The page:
Now that you’re suffering from arthritis, it only makes sense to consider low impact Ra exercises that will get you back on track. In your program, you only want exercises that are within your limits, and those that will guarantee results.
So, if this is you, you’ve come to the right place because we’ll be covering everything associated with low impact RA exercises to help ease joint pain.
It’s recommended that you do lots of exercises because they improve strength as well as flexibility of the joints, thereby reducing pain and fatigue. Of course we know that when the pain of stiff and painful joints are bogging you down, it can be extremely difficult to think about swimming, or walking around a few lengths of the road, so we’re going to make this plan as simple as it can get.
First, we want to let you know that you don’t have to swim as fast as an Olympic competitor, or run a marathon to eliminate the symptoms of arthritis. Instead, we want to focus on moderate exercises, which can actually bring results, while helping you maintain good health. So, if this condition threatens to immobilize you, exercise will keep you moving! You don’t have to trust this statement, just do what you’ll be told in the coming paragraphs!
Rheumatoid Arthritis Exercise Plan: A very simple plan you can master and apply
Because arthritis affects a host of joints inside the body, your exercise plan should be able to address a number of areas, especially where you feel pain. We know the knees are a culprit, the elbows, even the muscles and the bones.
So, in this Ra exercise plan, you will want to perform exercises that increase range of motion, those that increase strength, aerobic exercises and many more.
Range of motion
Of course they increase your joint’s range of motion to eliminate the stiffness you’re experiencing. Range of motion is nothing more than moving your joints through their normal range, say raising your hands above your head, or even rolling your shoulders on a forward-backward movement. You can do these on a daily basis.
They improve strength of muscles that help to support and protect your joints. For instance, weight training is a good example of an exercise plan that helps increase your current muscle strength. These ones should be done more frequently, with a day off when you realize that your joints are too painful, or when a swelling has occurred.
These are also known as endurance exercises, and they help with the overall fitness. They improve cardiovascular health, give stamina, and help put your weight in check. This way, you get more energy to sail you through the day.
They should be low-impact aerobic workouts though, in the form of walking, riding, biking or even swimming. You should do them at least 3 times a week, for 30 minutes. But you can always split up that time into 10-minutes block if that’s going to be suitable for your joints.
Any movement is good for you. So if you find a particular activity appealing, don’t hesitate to consult your doctor about it. In fact, your doctor may even recommend that you try gentle forms of yoga or even Tai Chi. The former improves balance, and also helps reduce chances of falls. However, before going into this, make sure you tell your instructor about your condition to avoid aggressive painful movements on the joints.
Ra Exercises for Knees:
The gentle knee formula that will give results
First, you need to know how RA for the knees looks and feels like. This condition causes the joints at the knee area to become tender, swollen and warm. Even though knee osteoarthritis can cause pain & stiffness, joint pain with knee Rheumatoid Arthritis can be severe.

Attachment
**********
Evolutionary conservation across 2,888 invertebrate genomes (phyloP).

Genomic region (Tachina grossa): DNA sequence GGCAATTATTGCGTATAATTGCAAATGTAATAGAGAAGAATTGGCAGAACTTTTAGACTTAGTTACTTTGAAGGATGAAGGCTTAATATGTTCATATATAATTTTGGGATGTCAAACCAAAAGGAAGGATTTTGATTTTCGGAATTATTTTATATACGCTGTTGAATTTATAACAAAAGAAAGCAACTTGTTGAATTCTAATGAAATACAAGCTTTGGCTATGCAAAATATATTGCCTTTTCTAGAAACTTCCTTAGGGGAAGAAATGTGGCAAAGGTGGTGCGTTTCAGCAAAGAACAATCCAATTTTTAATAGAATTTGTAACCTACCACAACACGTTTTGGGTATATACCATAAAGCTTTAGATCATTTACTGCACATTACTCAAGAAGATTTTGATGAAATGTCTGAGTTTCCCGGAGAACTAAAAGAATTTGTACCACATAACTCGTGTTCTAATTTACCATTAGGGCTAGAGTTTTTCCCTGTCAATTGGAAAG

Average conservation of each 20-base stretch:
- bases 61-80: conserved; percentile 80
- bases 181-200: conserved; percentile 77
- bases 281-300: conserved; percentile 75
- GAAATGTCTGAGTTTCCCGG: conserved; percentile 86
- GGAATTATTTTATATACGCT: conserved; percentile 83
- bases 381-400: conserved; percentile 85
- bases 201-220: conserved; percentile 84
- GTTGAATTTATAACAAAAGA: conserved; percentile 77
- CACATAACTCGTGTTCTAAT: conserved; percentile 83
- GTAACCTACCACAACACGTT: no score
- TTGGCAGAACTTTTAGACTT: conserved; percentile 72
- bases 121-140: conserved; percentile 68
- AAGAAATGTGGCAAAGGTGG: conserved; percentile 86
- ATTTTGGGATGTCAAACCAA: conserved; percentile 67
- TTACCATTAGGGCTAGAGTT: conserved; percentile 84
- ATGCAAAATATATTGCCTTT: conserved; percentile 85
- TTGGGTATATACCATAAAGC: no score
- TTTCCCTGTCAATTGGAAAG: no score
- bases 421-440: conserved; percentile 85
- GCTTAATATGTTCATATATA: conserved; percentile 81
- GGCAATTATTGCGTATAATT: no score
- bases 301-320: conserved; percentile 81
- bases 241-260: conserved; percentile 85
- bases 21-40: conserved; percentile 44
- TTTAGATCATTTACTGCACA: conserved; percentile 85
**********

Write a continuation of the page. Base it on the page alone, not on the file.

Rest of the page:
In this area of the body, a pouch covered with some tissue, known as synovium, lies around the cartilage. Cartilage is found at the ends of the bones that form joints. It is also the smooth material in-between that allows for movement to take place.
So if you have Knee RA, you may encounter the following symptoms:
5 Warmth around the knee area
Try These Ra Stretching Exercises to Help Avert Knee/Joint Pain
Lying on a mat facing upwards with both feet straight, bend one knee while letting the other one remain straight on the ground. Lift the straight foot off the ground/mat and count up to 5 before returning it down. Repeat with each leg for as long as you can.
Alternatively, you can sit on the edge of the bed or table, then cross your ankles over. Push the front leg backwards and the back leg forward against each other until you feel your thighs becoming tense. Switch legs and repeat.
If the above two exercises don’t fit you well, hold onto a chair and gently squat. Go low until your knee caps have covered your big toe, or up to where you’re comfortable. Return to standing position, and repeat at least 10 times.
In short, anything that keeps your joints busy will make an excellent workout for rheumatoid arthritis.
RA stretching exercises are the best, so avoid high-impact exercises that can put too much pressure on your joints. You shouldn’t run too fast, play tennis on a hard pavement or anything like that. Also, you should never lift too heavy weights. And just in case you’re looking for more intense workouts for rheumatoid arthritis, it’s recommended that you talk to your doctor to explore more options.
With a healthy rheumatoid arthritis exercise plan, you shouldn’t be immobilized by this medical condition. And once you make it a part of your life, you’ll realize that life is more interesting than it used to be. Pain will be gone, and you’ll realize that you have lots of energy and stamina to do whatever you want to do. So even though arthritis threatens to put you down because there’s no cure, it will never make it. RA exercises are the worst enemy of the condition. Don’t be carried away by treatments such as surgery and the rest – they might prove harmful in the end.